I paid £190 from eBay - plus £20 for a case. I reckon that's a bargain! There are cheaper eReaders out there - but this is the only one I found with USB-C. It doesn't tie you in to the Amazon Kindle monoculture.

As an Android table, it's basically fine. Good enough for occasional web browsing, and some specifically optimised apps.

And as a book reader? Close to perfect! Text is crisp and clear, page turns are instant. Lots of options to fiddle with to get your books just right.

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9 thoughts on “Gadget Review - Boyue Likebook Ares”

  1. Dave Cridland says:

    I have had the slightly older Mars for about a year now. I wanted it for reading, of course, but my reading is generally on the Kindle (the app works great) and newspapers, in particular The Economist (the app works fairly well). The Mars has Micro USB, and a headphone jack I’ve literally never used – and also a MicroSD slot that I’ve used a bit for easy transfers. Chrome also works well, and no doubt other browsers do too.

    My surprise was reading email on it – especially the lengthy standards emails I read, it’s perfect for it. Better yet, I don’t feel inclined to reply hastily, since typing is a bit of a pain – though I’ve experimented with a bluetooth keyboard and that does work really well. Twitter works fairly well, though the amount of animated media means that it struggles a bit.

    A couple of things you don’t note:

    At least on the Mars, you can turn on the Google Play Store as well as the Boyue store. There’s also the Good Ereader store you can use if you like.
    All “e-ink” Android tablets are Android 6 – mine runs 6.0.1, which is frankly ancient. The reason is something to do with the graphics support in later versions not being compatible with the e-ink displays. The practical result of this is that the device is somewhat unsafe (I wouldn’t do banking on it, for example, and keep my work email off it too), and many apps just won’t be available, or won’t update.

  2. Elisabete Marques says:

    I'm sorry to bother you but I need some help. I bought one device like this form China, but now it doesn't charge when I pug it in the power. Can You help me? Thanks.

    1. says:

      Try a different cable, or a different plug. Does it charge if you plug it in to a computer? You should probably contact the manufacturer though.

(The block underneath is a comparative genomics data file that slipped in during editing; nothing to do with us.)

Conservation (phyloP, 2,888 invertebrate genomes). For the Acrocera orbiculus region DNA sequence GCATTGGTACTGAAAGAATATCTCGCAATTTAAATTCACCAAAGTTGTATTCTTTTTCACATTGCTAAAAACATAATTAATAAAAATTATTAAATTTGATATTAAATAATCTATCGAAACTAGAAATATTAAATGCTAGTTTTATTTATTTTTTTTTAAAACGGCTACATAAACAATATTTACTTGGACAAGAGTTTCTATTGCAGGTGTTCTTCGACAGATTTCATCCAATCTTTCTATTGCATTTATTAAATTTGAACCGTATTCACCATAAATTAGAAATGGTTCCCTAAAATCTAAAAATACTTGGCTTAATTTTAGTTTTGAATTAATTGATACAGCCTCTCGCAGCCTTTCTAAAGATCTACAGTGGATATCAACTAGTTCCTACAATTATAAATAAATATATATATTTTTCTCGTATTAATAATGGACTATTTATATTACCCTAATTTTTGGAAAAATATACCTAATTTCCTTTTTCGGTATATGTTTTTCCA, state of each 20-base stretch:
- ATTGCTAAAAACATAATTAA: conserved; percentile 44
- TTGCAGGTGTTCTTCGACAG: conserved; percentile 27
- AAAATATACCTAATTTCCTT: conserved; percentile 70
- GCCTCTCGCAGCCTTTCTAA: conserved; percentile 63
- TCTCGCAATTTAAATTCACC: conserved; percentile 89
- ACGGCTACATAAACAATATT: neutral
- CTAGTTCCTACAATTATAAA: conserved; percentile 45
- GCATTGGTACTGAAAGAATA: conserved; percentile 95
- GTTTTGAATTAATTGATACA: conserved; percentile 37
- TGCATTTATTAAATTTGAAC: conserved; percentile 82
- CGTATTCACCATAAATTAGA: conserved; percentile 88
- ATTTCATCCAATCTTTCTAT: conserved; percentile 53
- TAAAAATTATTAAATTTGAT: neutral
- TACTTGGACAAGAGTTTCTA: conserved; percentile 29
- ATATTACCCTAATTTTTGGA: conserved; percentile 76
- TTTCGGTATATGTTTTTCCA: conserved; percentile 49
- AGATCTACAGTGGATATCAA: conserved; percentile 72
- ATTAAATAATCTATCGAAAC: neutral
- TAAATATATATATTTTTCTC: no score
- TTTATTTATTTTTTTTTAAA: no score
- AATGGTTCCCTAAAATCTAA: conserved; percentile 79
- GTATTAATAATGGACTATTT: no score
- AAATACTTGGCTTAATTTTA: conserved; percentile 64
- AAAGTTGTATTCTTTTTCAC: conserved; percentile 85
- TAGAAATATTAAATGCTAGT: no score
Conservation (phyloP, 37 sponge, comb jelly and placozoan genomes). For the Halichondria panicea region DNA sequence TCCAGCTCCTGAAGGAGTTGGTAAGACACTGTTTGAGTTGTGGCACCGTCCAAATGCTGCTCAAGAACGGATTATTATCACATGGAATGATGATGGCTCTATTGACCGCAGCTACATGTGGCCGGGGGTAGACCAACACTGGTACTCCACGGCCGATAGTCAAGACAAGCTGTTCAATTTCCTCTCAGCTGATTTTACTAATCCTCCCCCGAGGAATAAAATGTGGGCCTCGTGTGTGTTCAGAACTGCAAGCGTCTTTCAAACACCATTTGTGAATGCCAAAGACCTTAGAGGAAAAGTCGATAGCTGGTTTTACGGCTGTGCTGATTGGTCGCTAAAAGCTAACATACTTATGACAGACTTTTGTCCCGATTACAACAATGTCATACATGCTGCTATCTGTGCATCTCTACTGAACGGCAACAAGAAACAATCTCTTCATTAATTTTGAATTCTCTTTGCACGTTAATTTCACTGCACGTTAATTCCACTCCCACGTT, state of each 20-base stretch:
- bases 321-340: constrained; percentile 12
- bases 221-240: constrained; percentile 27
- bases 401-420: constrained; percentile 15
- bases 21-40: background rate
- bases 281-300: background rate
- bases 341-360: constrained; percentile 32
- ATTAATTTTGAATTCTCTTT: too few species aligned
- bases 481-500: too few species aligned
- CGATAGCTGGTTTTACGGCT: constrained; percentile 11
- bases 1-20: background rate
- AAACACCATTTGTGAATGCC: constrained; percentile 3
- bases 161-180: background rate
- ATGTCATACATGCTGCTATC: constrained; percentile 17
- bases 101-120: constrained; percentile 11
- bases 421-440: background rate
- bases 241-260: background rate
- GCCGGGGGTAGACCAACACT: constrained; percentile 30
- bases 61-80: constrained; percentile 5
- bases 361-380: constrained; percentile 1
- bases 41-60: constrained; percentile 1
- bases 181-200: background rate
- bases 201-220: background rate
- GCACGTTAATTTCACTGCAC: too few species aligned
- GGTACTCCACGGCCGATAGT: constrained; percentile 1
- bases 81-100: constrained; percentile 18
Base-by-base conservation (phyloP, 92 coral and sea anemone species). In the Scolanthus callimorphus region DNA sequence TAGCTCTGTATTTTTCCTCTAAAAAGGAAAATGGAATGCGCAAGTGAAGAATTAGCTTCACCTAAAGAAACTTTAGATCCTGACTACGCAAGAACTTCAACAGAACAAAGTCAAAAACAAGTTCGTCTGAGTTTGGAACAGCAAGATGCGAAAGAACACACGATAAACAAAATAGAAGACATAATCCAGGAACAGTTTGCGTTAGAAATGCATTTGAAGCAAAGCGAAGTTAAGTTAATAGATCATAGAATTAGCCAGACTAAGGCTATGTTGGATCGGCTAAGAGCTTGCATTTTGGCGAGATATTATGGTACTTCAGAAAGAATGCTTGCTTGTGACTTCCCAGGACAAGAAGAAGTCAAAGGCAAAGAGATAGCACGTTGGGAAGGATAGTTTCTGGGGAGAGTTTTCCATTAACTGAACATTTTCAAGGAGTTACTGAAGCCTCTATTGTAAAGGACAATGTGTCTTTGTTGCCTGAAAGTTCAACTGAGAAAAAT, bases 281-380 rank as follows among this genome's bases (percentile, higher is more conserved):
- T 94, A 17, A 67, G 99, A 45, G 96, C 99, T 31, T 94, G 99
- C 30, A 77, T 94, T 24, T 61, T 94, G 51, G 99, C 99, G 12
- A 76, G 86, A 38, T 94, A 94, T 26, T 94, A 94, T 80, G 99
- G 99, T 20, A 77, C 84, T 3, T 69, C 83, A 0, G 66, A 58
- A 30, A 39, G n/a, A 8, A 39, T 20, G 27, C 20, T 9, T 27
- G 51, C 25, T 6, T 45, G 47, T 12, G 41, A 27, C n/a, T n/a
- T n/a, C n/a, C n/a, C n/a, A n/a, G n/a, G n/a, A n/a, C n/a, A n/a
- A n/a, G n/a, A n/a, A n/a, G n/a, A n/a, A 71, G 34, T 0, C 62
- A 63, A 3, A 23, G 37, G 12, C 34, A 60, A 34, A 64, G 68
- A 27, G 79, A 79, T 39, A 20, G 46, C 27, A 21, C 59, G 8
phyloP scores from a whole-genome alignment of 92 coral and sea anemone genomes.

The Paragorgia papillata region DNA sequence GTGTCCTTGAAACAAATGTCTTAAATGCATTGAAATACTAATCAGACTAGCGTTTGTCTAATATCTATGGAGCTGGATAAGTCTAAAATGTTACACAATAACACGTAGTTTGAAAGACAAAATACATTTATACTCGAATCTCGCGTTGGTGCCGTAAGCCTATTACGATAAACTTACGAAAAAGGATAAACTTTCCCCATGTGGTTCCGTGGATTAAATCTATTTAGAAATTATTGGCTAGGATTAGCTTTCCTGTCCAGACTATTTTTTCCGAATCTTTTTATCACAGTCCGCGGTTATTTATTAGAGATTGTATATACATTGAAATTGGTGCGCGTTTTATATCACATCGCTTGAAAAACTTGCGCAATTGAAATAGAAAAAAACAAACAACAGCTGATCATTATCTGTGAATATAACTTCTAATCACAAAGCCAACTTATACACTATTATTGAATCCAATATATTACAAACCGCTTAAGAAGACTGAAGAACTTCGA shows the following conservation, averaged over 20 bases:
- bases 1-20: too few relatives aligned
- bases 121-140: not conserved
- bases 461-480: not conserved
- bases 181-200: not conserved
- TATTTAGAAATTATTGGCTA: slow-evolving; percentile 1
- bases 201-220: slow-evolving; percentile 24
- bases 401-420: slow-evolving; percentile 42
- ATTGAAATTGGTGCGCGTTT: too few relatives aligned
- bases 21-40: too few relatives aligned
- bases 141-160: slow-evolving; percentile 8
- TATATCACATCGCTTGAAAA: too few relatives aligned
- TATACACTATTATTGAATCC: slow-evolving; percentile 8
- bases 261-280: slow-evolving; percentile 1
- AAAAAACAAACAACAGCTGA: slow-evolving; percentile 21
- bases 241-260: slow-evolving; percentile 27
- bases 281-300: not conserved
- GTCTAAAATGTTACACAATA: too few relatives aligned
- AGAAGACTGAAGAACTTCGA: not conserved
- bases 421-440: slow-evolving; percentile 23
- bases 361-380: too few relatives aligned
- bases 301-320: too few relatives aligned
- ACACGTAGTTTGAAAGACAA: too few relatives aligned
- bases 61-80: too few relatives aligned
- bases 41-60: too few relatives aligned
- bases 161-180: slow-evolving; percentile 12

3. Elisabete Marques says:

    I've tried both. When I plug it in to a computer it says that it hasn't the power enough.

    1. says:

      You need a plug which can provide at least 2 amps. Any local phone shop will be able to sell you one.

  4. Elisabete Marques says:

    My plug provides 2 amps. I think there's a problem with the device. Thank you for all the help.

  5. Vic says:

    I bought the Ares mainly for note taking. There are a number of other pen input eink tablets, but the Ares touts it’s built in OCR (AI recognition as the call it). Unfortunately it’s note taking abilities are disappointing. Firstly, if you create a note with say, four or more pages, it has real problems saving them. It’s not uncommon for it to take 5 or more minutes to save a note – yes minutes, not seconds. It’s also inconsistent – sometimes taking an age to save even if no changes are made.
    Secondly, the handwriting recognition is very limited. It comes up with a separate text page for the converted output, which can be edited, but those edits are not remembered. When you go back to the handwriting, the changes are not saved – it tries to recognise the text all over again, with the same mistakes. Even worse, you cannot see the original handwriting and the OCR’d text together, so even if it did remember your corrections, you can’t see what you originally wrote and hence have to guess at what you think you wrote.
    Rather a shame as the tactile feel and response is great. But as a note taker – forget it.

  6. Enrique says:

    Hello, I got my Ares today.
    Both the cold and the warm light can be moved separately. It is also possible to link both, so that the same color tone always prevails and you only have to operate one control.
    I don't have to install fonts because I read with the Moon-Reader.
    This is a great device.